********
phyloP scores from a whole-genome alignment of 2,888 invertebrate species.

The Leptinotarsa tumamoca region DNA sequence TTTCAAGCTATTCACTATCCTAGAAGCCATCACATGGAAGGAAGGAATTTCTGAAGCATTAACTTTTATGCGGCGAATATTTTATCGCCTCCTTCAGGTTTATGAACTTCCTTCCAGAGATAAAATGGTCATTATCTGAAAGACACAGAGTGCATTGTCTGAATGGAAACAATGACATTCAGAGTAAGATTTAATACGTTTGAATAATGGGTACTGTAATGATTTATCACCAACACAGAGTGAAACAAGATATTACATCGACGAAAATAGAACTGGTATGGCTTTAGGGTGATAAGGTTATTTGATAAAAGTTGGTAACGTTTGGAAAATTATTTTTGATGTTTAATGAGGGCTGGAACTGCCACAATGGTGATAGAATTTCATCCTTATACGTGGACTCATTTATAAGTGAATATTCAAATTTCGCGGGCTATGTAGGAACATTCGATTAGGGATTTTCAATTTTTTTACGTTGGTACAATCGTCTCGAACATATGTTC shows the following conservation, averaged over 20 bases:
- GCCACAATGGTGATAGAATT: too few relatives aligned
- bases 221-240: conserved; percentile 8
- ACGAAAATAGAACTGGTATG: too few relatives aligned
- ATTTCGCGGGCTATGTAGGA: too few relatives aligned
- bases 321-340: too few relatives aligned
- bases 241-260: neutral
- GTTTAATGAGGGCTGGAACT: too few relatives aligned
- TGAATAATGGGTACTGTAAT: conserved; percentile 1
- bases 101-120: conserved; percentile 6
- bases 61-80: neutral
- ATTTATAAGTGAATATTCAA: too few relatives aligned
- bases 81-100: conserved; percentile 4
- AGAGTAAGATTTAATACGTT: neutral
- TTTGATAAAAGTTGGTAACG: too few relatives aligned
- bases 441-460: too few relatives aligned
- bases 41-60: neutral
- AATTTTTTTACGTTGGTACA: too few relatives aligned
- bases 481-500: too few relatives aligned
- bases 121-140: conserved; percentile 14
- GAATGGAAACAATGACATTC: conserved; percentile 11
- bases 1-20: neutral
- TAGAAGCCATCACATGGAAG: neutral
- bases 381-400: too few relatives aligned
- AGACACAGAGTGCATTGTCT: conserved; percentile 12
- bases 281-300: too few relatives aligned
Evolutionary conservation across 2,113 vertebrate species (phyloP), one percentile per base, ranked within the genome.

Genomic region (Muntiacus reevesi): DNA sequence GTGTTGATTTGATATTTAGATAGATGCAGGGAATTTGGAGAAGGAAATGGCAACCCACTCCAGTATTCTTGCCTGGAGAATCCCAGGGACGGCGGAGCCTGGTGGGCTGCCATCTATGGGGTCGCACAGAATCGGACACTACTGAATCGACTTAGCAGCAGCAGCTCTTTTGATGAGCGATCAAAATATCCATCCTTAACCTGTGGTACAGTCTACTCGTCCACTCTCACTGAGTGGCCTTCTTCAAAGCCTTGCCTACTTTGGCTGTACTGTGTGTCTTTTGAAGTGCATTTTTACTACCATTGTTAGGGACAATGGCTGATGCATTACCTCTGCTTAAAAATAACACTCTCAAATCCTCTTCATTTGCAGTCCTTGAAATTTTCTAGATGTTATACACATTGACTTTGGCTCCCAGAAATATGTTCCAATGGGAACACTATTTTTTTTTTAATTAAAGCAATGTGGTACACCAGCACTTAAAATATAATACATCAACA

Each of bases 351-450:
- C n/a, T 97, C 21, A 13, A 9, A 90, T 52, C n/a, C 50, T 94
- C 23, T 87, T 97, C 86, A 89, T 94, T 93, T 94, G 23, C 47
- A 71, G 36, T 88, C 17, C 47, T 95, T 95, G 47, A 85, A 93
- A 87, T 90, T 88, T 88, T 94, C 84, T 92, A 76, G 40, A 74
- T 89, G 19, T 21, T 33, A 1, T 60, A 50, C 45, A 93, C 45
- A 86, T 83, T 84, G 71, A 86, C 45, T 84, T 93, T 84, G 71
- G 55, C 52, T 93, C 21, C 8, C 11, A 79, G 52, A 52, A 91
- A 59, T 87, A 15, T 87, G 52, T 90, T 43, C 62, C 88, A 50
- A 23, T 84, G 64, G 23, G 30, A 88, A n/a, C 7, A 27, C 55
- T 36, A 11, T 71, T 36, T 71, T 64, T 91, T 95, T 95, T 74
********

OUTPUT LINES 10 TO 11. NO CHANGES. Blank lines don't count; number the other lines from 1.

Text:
- TGAATAATGGGTACTGTAAT: conserved; percentile 1
- bases 101-120: conserved; percentile 6